Functional Anatomy for Yoga Teachers: How Essential Is It?

by Soha Akbar

When we embark upon our journey of teaching Yoga, one aspect to be considered is the importance of Yoga anatomy knowledge and how essential it really is for Yoga teachers. Usually, our first brush with the subject is a month of anatomy classes in our TTCs. Is that enough or do we need to build upon that and expand our knowledge of the same? Let’s take up these questions in today’s blog.

Coming to the anatomy classes in Yoga teacher trainings, how well we learn the subject depends on the duration of the TTC as well as the depth of the curriculum. For sure, a subject as large as anatomy, and then connecting it to various asanas, cannot be covered completely in the standard one- or two-month courses. Hence, as teachers, we should definitely build upon that knowledge and continue learning about it. The more we understand the subject, the better equipped we are as teachers.

Friends, there is deep value in understanding how our bones, muscles and connective tissues work. Not just this, but knowing how to safely navigate our limits in physical practice help us work with students to improve their practice within safe boundaries. It will only make us better, compassionate, informed and responsible teachers. Let us take a look at some aspects of studying Yoga anatomy that are crucial for yoga teachers, specially the ones dealing in asana practice.

  • To understand how the human body moves: Asana requires movement. Forget complicated asanas, even the act of sitting down in Sukhasana involves the coordinated movement of bones, muscles and tissues. To properly understand asana, one must understand movement and the internal mechanics of the physical body.
  • To understand that students are anatomically not identical: Even though we broadly share the same anatomy as humans, we can be structurally very different if we get down to the details. For instance, a detailed anatomical analysis will show us that different people can have varying shapes of the same skeletal bone.
  • To teach safely: Once we understand the mechanics of movement and take structural differences into account, we can prevent or limit injuries during asana practice. How? By understanding that different students will have different range of motions, largely due to three factors. First, the difference in the shape and size of their bones, second, the ability of their muscles to stretch, and third, the flexibility of their connective tissues. Using this knowledge along with keenly observing the students, we can guide them according to their individual needs and limitations. It will help us refrain from pushing the students too much to achieve the so called ‘final posture’ and inviting physical injuries.
  • To give clear instructions and cueing: One of the most important aspects of teaching asana is clarity of instructions. The instructions should be clear, to the point and free of jargon as much as possible. This can be achieved only by having a solid base in anatomy basics. Faltering and non-clear instructions confuse the students and take away from the credibility of the teacher.
  • To modify asanas as per student requirements: As asana teachers, we should be observant enough to understand our students’ physical capabilities, limitations, and their range of motions with respect to different joints in the body. This will help us suitable modify the asanas for them, and suggest the appropriate use of props.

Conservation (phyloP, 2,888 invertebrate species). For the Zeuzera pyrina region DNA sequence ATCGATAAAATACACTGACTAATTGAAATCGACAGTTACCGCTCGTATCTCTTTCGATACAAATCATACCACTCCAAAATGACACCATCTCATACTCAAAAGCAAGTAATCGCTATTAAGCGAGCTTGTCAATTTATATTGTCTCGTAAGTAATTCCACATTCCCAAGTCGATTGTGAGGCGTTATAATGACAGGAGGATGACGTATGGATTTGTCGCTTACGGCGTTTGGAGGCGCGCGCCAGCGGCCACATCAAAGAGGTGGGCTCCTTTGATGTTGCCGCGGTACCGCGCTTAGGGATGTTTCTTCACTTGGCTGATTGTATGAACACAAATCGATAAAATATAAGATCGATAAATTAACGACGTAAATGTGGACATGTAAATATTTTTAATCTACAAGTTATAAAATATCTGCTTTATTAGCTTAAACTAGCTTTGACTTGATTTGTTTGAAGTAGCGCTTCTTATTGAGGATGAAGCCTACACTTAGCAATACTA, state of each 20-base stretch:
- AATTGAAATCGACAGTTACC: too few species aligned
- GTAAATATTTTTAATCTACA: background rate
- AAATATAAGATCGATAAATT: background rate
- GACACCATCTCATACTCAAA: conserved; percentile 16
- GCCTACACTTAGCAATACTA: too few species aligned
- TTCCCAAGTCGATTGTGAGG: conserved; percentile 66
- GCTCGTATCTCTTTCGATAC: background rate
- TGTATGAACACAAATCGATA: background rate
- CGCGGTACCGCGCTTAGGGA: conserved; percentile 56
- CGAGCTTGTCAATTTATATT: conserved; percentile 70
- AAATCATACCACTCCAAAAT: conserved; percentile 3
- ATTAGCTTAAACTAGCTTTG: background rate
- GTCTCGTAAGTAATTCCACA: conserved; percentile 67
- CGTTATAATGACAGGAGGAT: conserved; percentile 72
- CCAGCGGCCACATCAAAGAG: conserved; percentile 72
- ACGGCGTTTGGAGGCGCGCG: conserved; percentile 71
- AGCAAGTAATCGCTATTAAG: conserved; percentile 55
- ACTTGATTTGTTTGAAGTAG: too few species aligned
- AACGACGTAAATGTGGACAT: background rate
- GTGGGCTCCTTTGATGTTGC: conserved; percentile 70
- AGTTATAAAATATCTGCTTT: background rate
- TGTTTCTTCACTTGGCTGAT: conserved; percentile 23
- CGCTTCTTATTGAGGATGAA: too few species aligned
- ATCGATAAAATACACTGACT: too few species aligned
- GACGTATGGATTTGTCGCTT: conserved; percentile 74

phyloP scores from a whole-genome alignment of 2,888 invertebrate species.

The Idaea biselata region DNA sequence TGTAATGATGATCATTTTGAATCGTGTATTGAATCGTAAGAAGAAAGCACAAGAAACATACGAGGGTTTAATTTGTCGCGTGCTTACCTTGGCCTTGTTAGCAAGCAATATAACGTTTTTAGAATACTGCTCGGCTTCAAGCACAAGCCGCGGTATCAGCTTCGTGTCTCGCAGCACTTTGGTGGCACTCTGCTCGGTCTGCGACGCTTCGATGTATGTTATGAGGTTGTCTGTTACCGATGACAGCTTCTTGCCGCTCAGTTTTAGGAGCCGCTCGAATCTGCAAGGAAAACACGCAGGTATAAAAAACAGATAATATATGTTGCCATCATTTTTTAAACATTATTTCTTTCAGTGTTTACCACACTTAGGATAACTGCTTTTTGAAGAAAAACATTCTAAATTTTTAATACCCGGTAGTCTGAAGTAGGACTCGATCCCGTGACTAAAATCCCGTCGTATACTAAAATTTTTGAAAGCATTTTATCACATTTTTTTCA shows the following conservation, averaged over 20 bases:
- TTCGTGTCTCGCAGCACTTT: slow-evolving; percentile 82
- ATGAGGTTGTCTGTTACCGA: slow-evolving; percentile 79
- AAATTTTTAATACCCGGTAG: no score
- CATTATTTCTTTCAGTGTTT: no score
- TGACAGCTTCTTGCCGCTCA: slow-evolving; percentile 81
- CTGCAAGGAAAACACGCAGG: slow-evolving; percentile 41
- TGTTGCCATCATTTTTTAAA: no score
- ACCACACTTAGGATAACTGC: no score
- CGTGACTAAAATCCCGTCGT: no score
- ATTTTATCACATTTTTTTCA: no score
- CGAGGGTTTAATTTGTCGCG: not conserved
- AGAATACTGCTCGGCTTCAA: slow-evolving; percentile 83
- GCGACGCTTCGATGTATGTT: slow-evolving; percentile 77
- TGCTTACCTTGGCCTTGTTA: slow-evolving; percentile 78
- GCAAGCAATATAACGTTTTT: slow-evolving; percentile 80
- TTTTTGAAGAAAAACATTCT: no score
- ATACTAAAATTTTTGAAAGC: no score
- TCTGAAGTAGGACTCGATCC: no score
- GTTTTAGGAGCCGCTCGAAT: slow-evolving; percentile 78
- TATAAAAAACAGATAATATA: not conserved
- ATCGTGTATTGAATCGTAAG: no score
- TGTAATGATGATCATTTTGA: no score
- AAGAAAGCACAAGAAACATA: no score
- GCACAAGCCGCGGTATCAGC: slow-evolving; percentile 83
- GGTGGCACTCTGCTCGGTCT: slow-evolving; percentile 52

• To become better planners: Understanding asana alignment and the mechanics of the postures help us plan better and effective Yoga sequences in our classes. This is because we understand progressions and modifications of the postures.
  • To move towards empathy and away from judgements: Let’s take a scenario. The teacher asks the class to do Prasarita Padottanasana. One student has a comparatively longer torso and flexible hip joint, and is able to touch his head to the mat when bending forward. The other student places a block in between his head and the mat to be comfortable in the pose. Who is better? Or is any one necessarily better than the other? Our job as yoga teachers is not to compare and judge two students, but to help each student progress intelligently in their respective journey of Yoga.

To list a personal experience here, a few years ago I studied under Hardik and Prutha from Sayujya Yoga. The course was STHIRA SUKHAM ASNAM: ASANA ALIGNMENT AND PROP SPECIALIST. And let me tell you, it changed my practice not only as a student of yoga but also as a teacher of asanas. Of course, I have studied anatomy in my TTCs, but coming across Hardik and Prutha, along with their resident demonstrator Dr. Raghu (he deserves an article of his own!) made me evaluate my self-practice and also the way I taught asana to my clients. And I firmly believe the knowledge I gained there has made me a much more empathetic teacher.

Friends, keeping in mind the above listed points and my own experience of putting this theory into practice, I will always advocate for the knowledge of anatomy and its importance in the journey of Yoga teachers. This is a subject that a serious student of Yoga can simply never escape!

About the Author

Sohaila Akbar

Sohaila is a Yoga teacher, keen on bringing about positive changes in the lives of others through the knowledge that she has received from her teachers. Prior to this she was a school teacher working towards imparting academic, social and ecological knowledge to young learners. Sohaila is an avid reader of books and have an undying love for fiction. She prefers paperbacks and hardcovers over e-books anyday. She loves travelling, and a good cup of coffee is always welcome!